One of my hobbyhorses of late is to illustrate – at the institutional party level (i.e., the “sphere”) – that progressive policies are simply superior to conservative ones at this point in history. It’s not merely that I subjectively prefer the former, or that the dueling policy approaches present equally plausible options. It’s that recent events have vindicated progressive assumptions of the world, and illustrated why modern conservative policies are often based on factually inaccurate – or dreamworld – assumptions about how the world actually works. See, e.g., global warming, stimulus effectiveness, financial bailout, etc.
Today, let’s add high-risk pools to that list, because they illustrate this larger point perfectly. Yesterday’s WP examined Minnesota’s high-risk pool and explained why programs like these are central to McCain’s health care “policy.”
Here’s the nickel version. McCain’s proposal seeks to push more people into individual plans (rather than employer plans). The problem, however, is that lots of people would be disqualified on the individual market on the basis of, say, pre-existing conditions. In response, some states have established programs where the government subsidizes insurance companies to take on these higher-risk, high-cost individuals. McCain has made these pools a lynchpin of his larger plan – indeed, he has to, given that he’s otherwise doing literally nothing for people with pre-existing conditions. (Jonathan Cohn has a more extensive background on these programs here).
Sounds not terrible, right? Well, wrong. These high-risk pools are essentially big jokes. More precisely, the idea that high-risk pools adequately deal with the needs of the uninsurable is a joke. And it’s a joke for two reasons – (1) they have proven wretchedly deficient in practice; and (2) they are also a conceptually flawed idea. I’ll examine both after the jump. Take it to the chorus.
First, the things just don’t work. The Post article itself lists several of the key flaws – e.g., many states don’t even have them; they have extremely high deductibles; there are gaps in coverage; they are underfunded; etc. The Minnesota program is the most successful, and even it has serious problems. Writing on this same Post article today, Cohn explains:
Insurers who agree to sell policies through high-risk pools reserve the right to offer sub-standard coverage. And they use it. That's why coverage through Minnesota's high-risk pools is still more expensive than average individual policy (which, in turn, is more expensive than the comparable employer policy). Partly as a result, many enrollees end up opting for coverage with extremely high deductibles (like $10,000). And the coverage of pre-existing conditions doesn't even kick in for six months, except for drugs.
But probably the most devastating indictment of high-risk pools is the fact that Minnesota's, for all of its flaws, is far and away the country's best. As noted here previously, the programs in other states have even skimpier benefits, higher premiums, and longer exclusion periods. Many also have as lifetime benefit limits. Typically, only people with really serious medical problems hit those limits. But those are precisely the people who tend to enroll in these pools.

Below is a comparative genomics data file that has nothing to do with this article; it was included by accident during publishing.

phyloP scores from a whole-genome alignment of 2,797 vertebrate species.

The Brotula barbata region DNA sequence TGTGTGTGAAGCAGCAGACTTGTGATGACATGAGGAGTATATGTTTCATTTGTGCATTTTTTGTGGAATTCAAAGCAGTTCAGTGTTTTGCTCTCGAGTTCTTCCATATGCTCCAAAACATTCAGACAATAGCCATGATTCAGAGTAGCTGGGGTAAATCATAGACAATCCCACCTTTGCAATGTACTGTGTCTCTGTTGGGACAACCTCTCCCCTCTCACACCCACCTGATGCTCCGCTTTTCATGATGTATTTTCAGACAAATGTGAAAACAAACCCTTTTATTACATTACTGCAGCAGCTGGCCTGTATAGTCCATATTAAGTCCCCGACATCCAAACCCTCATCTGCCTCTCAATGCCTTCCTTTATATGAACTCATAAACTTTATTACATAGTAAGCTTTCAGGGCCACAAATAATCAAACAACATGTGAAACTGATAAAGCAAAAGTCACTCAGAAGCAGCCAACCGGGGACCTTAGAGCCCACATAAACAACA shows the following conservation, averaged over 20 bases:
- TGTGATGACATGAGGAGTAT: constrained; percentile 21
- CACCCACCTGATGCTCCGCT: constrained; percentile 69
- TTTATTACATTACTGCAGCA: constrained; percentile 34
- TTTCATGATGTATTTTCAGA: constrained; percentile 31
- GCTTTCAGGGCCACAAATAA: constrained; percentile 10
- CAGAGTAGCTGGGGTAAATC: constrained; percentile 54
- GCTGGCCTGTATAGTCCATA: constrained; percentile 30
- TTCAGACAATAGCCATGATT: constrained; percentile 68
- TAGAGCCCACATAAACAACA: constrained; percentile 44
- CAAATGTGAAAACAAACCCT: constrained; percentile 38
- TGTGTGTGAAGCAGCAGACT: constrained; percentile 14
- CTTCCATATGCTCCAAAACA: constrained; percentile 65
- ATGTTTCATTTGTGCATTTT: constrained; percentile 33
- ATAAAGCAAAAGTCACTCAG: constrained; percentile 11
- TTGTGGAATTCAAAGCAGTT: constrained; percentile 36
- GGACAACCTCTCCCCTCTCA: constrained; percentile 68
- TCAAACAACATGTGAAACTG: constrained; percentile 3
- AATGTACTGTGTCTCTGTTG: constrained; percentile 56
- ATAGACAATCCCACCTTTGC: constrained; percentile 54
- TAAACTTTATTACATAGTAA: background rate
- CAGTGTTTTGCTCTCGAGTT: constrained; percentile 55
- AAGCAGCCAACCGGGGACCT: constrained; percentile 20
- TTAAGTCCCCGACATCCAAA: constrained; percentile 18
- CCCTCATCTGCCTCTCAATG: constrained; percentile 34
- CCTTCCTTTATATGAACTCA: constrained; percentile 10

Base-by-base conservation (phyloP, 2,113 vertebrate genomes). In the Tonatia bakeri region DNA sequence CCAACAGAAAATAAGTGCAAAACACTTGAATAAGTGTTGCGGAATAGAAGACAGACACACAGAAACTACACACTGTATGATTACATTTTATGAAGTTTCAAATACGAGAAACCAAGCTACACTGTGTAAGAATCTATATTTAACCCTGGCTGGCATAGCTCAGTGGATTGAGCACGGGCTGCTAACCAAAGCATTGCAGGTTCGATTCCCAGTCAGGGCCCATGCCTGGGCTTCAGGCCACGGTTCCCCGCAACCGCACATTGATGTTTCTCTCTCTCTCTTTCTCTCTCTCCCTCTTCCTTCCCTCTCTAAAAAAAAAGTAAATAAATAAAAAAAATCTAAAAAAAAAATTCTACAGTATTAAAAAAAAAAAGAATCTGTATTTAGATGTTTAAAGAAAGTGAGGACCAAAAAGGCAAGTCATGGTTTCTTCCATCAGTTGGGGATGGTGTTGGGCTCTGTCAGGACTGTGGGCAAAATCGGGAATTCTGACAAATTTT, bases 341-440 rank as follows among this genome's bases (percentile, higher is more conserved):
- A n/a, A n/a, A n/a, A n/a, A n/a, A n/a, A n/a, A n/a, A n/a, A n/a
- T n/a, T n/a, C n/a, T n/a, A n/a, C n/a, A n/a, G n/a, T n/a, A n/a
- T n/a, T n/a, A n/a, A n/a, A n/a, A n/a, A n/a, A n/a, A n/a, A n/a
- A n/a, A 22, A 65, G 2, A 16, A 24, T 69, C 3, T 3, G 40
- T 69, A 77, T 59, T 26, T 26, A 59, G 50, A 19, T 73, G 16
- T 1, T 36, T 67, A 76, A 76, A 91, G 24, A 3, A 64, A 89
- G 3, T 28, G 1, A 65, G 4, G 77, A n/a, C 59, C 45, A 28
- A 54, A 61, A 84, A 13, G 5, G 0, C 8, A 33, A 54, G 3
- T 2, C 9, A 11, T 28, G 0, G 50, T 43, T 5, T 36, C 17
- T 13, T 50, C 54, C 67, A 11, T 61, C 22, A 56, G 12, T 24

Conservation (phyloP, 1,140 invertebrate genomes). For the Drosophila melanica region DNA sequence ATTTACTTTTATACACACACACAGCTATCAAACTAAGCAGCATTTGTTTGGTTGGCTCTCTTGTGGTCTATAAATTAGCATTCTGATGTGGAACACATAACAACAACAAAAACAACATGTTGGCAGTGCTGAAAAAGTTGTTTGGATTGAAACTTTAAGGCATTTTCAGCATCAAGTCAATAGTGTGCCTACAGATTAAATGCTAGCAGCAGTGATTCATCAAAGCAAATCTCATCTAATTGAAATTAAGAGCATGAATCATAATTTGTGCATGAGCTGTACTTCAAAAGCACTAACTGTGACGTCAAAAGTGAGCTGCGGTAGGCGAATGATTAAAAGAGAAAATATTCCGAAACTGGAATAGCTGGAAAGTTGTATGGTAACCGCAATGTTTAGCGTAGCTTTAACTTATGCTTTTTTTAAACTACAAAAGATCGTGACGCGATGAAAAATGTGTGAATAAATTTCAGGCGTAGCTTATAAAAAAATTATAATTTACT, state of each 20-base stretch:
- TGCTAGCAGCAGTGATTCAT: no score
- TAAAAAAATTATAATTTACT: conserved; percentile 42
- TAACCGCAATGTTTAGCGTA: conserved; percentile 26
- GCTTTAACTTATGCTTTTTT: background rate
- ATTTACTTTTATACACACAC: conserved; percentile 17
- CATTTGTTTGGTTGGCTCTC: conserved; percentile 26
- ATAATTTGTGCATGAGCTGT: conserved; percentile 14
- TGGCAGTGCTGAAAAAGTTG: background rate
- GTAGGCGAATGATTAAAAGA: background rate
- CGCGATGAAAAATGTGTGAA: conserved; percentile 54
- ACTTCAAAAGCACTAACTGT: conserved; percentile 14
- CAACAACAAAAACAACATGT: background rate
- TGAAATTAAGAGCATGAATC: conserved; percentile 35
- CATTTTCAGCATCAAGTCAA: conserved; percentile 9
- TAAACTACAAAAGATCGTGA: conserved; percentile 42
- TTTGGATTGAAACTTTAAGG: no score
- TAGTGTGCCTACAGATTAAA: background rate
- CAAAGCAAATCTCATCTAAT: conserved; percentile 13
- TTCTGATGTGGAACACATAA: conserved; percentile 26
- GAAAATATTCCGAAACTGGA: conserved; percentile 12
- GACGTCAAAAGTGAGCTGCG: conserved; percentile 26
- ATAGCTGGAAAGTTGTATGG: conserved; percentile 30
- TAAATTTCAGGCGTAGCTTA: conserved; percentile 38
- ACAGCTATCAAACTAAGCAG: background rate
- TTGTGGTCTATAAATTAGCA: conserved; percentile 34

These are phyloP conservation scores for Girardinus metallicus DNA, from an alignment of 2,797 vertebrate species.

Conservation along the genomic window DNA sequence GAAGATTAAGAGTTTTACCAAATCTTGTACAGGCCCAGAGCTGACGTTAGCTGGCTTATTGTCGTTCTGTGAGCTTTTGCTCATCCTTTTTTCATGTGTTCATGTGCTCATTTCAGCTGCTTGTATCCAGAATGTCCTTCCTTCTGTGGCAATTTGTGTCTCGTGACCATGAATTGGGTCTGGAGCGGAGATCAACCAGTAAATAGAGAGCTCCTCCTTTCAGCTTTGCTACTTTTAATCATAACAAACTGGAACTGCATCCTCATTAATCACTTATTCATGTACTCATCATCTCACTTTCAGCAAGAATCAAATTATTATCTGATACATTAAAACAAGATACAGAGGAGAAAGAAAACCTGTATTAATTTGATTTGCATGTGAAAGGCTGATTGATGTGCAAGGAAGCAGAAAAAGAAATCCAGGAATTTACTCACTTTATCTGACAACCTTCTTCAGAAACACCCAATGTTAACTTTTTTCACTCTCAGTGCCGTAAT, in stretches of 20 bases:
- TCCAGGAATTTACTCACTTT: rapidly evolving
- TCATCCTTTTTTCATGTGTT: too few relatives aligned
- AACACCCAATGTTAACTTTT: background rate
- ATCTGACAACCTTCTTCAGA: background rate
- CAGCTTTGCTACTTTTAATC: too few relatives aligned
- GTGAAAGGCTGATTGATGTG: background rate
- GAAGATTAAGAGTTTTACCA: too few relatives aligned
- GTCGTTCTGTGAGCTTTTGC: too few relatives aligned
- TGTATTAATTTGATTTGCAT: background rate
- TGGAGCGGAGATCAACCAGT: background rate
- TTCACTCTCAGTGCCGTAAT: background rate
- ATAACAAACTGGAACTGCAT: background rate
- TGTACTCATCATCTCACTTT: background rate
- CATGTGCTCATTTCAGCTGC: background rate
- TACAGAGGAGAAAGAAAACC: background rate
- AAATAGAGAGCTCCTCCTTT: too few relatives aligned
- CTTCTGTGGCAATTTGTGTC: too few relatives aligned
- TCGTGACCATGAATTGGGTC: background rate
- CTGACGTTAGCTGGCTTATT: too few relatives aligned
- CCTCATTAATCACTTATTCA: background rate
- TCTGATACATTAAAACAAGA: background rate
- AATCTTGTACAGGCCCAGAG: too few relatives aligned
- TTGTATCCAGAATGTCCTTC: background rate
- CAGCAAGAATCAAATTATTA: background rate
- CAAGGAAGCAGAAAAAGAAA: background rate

Lovely. On that note, I was curious how a less progressive state might deal with its pool program. So I looked at my new adopted state of Texas. As you might expect, it's not a pretty picture. In addition to paying significantly higher premiums, to be eligible, you must:
1 – Pay out any COBRA you were offered, or at least wait until your period of COBRA eligibility expires (can be up to 3 years, as I understand);
2 – Wait out a 12 month period for certain pre-existing conditions (good luck with that cancer in the meantime -- chin up!).
It’s absurd. But of course, McCain’s argument is that these types of pools can be improved. Even if they’re currently implemented poorly (or not at all), he would argue that they’re still a good idea in principle. But again, that’s just wrong. The programs are also rotten at the conceptual core.
The main reason is simply that (similar to Medicaid) these programs would require vast amounts of government spending to benefit people with the least amount of political power (e.g., poor people). It’s no accident that Medicaid spending is perennially on the budgetary chopping blocks. The beneficiaries don’t exactly have a powerful lobby. Maybe if all broadcasters had Medicaid, it wouldn’t be a problem, but until that day….
On this same point, Cohn adds:
The only reason Minnesota's pool works as well as it does--and, remember, it doesn't even work that well--is that it's benefitted from relatively generous funding in a traditionally progressive state. Are we supposed to believe that McCain, who famously disdains government spending and whose budget is already deep in the red from tax cuts, would put up enough money to make the GAP work?
I go out on a limb and say . . . no. But even assuming he would pay for it (which he wouldn’t), Cohn adds that it’s ridiculous to keep carving people out, adding layer upon layer of administrative costs. Instead, we should be moving in the opposite direction – towards a more universal, integrated system.
But again, the larger point here goes well beyond the high risk pools themselves. The Republican presidential candidate has announced a health care plan that depends heavily upon these types of pools. These pools, however, have proven woefully inadequate, and are based on unrealistic factual assumptions about how markets and the larger political economy works. The real lesson here is that the institutional Republican Party has nothing whatsoever to say on health care, among other things.